Is Shurgard paying enough for Lok’nStore?

Belgium-based Shurgard Self Storage has secured a recommendation from the board for its 1,110p/share cash bid for self-storage operator Lok’nStore (LON: LOK), which has been on AIM for nearly 24 years.

The bid values the company at £378m and transaction costs could be nearly £30m. Debt is low with loan-to-value of 3.7% at the end of July 2023 and it was not expected to peak at much more than 13.3% after investment in new capacity.

The share price has risen above the level of the bid. It moved 17.2% higher at 1122.5p. Cavendish previously set a target price of 1352p.

Both companies have been trading for three decades. Lok’nStore moved from Ofex (Aquis Stock Exchange) to AIM on 28 June 2000, when it was valued at £36.5m. There have been share issues since then, including last July’s placing and offer that raised £20.5m at 765p/share, which had a negative effect on the share price.  

First half revenues increased by 4.9%, helped by price rises and increased occupancy. There is a pipeline of new openings over the coming years, which will enhance longer-term growth.

Forecast net assets are 1021.4p/share, rising to 1091.9p/share in 2024-25. This could increase to 1,196.2p/share by the end of July 2026.

That makes the level of the bid seem reasonable, given that there was a large discount to NAV prior to the offer. This bid is certainly good for Shurgard, which will gain greater scale in south east England and the Manchester area. It is currently focused on London and Thames Valley sites. The deal will also accelerate its programme of new openings.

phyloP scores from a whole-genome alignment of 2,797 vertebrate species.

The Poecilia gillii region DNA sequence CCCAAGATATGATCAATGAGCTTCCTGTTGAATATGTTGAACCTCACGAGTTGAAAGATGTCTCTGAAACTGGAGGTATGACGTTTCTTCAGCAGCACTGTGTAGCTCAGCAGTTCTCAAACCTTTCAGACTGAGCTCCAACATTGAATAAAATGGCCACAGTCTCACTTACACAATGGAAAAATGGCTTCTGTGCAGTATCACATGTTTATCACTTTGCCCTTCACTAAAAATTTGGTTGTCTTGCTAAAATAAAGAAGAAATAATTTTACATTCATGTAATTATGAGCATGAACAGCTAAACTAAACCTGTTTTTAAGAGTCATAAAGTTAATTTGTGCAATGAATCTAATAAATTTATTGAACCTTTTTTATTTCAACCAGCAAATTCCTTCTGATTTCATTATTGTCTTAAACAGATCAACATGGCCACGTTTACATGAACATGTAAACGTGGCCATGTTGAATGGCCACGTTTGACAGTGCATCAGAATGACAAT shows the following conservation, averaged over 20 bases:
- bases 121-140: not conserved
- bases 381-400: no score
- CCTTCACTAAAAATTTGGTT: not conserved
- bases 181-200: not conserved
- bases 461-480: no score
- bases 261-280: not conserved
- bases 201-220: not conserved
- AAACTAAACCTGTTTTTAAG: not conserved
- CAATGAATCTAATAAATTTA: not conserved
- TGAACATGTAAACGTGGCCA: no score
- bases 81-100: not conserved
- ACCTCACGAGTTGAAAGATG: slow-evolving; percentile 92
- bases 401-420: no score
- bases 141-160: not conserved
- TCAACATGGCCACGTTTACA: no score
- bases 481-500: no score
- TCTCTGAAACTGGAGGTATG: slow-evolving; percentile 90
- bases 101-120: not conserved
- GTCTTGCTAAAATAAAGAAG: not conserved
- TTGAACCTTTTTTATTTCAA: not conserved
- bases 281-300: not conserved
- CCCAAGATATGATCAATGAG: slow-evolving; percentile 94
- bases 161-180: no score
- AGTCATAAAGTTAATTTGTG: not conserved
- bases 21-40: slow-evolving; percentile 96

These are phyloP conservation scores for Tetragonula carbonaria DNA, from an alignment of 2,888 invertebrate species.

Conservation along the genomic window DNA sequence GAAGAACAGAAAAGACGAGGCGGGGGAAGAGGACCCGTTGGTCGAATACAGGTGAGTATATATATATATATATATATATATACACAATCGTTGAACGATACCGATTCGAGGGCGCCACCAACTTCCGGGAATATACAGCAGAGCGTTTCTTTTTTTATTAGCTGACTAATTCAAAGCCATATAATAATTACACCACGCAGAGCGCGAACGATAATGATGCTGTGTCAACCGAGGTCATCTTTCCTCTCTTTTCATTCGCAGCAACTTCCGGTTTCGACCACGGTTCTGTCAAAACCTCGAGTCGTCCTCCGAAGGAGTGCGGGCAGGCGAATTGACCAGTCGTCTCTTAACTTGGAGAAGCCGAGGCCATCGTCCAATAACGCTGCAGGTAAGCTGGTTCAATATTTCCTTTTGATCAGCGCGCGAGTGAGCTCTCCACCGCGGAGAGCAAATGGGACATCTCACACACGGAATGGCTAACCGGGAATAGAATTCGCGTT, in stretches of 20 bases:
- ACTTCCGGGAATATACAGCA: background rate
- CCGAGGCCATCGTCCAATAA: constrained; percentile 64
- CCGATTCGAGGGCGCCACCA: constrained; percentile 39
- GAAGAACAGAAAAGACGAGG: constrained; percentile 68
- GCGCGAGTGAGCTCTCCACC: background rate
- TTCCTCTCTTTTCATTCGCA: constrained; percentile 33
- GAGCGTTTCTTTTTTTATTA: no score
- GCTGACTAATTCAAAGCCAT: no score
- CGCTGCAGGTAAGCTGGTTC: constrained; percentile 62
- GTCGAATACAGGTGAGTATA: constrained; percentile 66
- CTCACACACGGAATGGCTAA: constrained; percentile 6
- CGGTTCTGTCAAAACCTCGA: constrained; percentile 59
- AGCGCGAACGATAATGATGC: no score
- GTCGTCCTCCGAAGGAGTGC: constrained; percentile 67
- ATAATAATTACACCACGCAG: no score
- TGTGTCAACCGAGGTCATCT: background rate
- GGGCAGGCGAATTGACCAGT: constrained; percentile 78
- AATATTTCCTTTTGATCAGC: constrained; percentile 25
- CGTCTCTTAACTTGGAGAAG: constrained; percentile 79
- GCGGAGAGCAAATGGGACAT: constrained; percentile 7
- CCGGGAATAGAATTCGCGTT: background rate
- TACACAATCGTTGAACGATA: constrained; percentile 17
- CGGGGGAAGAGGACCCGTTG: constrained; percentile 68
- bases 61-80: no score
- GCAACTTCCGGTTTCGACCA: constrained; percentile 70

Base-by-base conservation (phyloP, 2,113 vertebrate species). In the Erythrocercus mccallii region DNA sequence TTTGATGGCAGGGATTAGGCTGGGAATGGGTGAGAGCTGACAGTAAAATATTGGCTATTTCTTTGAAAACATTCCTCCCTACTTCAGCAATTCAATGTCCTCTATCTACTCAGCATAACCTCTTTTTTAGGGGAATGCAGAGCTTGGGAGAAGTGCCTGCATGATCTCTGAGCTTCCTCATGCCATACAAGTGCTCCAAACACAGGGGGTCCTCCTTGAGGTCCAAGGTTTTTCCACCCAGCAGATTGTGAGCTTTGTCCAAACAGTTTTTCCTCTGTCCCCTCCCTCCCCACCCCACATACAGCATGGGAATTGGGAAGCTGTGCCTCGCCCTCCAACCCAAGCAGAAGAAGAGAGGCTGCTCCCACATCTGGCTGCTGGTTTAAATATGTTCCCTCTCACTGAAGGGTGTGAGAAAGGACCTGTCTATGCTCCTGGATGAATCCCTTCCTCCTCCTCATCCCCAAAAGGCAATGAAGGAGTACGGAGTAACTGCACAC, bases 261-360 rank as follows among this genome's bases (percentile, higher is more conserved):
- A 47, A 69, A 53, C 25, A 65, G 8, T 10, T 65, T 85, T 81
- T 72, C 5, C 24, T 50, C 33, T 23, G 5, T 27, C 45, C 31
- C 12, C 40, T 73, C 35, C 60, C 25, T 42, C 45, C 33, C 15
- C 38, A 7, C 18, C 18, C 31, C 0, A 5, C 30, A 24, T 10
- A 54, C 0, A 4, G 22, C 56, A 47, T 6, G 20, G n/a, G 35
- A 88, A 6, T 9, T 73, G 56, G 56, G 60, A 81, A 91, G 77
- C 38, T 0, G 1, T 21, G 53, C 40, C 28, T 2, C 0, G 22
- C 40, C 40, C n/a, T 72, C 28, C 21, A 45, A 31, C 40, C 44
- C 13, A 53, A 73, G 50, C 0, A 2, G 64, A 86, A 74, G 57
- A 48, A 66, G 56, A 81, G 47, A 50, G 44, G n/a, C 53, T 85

There is plenty of scope for more self-storage capacity in the UK. There is significant investment interest in the sector.

Lok’nStore directors owning 19% of the company have irrevocably accepted the offer. However, there are no acceptances by the major institutional shareholders mentioned in the announcement.

More than two-fifths of the shares are owned by eight investors. There is no indication whether the bid is acceptable to them. The rise in the share price to above the offer level suggests that some people believe that the bid is too low.

The original recommendation price in 2021 was 605p. The bid offers an attractive outcome, particularly as there are dividends on top, but it is not overly generous. There could be a rival bid or institutions could try to get more from Shurgard. Investors should await developments.

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